Like in the other data types, Python prints out the tuple just as we had typed it, with parentheses containing a sequence of values.


The dictionary is Python’s built-in mapping type. This means that dictionaries map keys to values and these key-value pairs are a useful way to store data in Python. A dictionary is constructed with curly braces on either side { }.

Typically used to hold data that are related, such as the information contained in an ID, a dictionary looks like this:

{'name': 'Sammy', 'animal': 'shark', 'color': 'blue', 'location': 'ocean'}

You will notice that in addition to the curly braces, there are also colons throughout the dictionary. The words to the left of the colons are the keys. Keys can be made up of any immutable data type. The keys in the dictionary above are: 'name', 'animal', 'color', 'location'.

The words to the right of the colons are the values. Values can be comprised of any data type. The values in the dictionary above are: 'Sammy', 'shark', 'blue', 'ocean'.

Like the other data types, let’s store the dictionary inside a variable, and print it out:

sammy = {'name': 'Sammy', 'animal': 'shark', 'color': 'blue',  'location': 'ocean'}
{'color': 'blue', 'animal': 'shark', 'name': 'Sammy', 'location': 'ocean'}

If we want to isolate Sammy’s color, we can do so by calling sammy['color']. Let’s print that out:


As dictionaries offer key-value pairs for storing data, they can be important elements in your Python program.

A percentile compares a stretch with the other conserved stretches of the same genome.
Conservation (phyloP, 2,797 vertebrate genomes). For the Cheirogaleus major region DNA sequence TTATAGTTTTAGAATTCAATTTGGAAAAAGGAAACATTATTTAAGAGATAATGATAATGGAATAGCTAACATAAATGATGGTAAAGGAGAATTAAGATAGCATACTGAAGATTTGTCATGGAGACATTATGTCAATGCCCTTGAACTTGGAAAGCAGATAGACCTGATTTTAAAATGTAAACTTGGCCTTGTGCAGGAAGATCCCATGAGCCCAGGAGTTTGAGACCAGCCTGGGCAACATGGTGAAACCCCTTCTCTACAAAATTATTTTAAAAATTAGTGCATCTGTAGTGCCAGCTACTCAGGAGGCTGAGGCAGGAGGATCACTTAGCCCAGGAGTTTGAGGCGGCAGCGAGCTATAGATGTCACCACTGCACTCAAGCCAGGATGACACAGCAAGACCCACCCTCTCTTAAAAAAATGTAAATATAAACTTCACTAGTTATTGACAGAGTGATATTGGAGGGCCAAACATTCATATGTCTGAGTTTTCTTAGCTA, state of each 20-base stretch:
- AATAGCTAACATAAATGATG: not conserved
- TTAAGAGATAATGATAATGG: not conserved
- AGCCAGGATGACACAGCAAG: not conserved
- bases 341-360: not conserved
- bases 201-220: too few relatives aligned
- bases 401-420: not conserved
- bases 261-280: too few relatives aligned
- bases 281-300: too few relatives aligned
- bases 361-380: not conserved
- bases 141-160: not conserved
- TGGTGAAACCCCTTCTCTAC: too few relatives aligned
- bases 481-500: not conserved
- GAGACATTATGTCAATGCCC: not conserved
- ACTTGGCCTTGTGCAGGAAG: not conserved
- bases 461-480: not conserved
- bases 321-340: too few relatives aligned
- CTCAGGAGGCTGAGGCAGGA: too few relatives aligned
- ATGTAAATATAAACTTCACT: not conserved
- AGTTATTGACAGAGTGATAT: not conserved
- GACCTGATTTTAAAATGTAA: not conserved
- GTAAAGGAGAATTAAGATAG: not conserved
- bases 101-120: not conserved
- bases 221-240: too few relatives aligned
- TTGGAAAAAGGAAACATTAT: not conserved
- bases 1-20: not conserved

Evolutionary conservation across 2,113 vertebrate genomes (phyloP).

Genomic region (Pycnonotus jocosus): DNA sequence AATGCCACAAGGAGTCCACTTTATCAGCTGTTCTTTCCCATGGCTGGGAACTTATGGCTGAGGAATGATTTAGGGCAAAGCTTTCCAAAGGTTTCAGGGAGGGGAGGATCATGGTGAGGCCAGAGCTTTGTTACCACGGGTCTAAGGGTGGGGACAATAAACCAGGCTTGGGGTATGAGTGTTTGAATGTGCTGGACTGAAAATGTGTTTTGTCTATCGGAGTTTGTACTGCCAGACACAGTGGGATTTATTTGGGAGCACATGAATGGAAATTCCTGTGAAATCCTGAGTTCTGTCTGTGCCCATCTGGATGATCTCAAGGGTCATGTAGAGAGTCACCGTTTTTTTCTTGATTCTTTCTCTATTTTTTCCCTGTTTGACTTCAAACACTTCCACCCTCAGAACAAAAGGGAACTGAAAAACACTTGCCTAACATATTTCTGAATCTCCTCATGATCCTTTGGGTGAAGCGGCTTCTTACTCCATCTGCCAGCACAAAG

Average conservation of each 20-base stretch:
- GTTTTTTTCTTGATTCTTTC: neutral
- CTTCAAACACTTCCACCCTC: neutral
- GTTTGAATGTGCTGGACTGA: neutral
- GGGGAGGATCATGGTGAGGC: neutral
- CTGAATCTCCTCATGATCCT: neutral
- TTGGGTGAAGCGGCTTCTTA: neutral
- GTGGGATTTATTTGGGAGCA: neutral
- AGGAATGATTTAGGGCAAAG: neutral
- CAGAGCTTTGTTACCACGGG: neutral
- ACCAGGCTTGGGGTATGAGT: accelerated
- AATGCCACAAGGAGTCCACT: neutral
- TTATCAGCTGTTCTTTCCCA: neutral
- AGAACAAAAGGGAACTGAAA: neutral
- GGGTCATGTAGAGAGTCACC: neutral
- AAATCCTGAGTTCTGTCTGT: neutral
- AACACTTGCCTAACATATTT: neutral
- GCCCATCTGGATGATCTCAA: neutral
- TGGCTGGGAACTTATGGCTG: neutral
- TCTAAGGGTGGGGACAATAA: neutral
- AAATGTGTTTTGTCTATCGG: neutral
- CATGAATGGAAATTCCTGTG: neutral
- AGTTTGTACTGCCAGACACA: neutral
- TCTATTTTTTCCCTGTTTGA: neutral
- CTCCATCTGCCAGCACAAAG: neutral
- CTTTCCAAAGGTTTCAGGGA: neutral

At this point, you should have a better understanding of some of the major data types that are available for you to use in Python. Each of these data types will become important as you develop programming projects in the Python language.

You can learn about each of the data types above in more detail by reading the following specific tutorials:

Once you have a solid grasp of data types available to you in Python, you can learn how to convert data types.

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Python is a flexible and versatile programming language that can be leveraged for many use cases, with strengths in scripting, automation, data analysis, machine learning, and back-end development. It is a great tool for both new learners and experienced developers alike.


You should have Python 3 installed and a programming environment set up on your computer or server. If you don’t have a programming environment set up, you can refer to the installation and setup guides for a local programming environment or for a programming environment on your server appropriate for your operating system (Ubuntu, CentOS, Debian, etc.)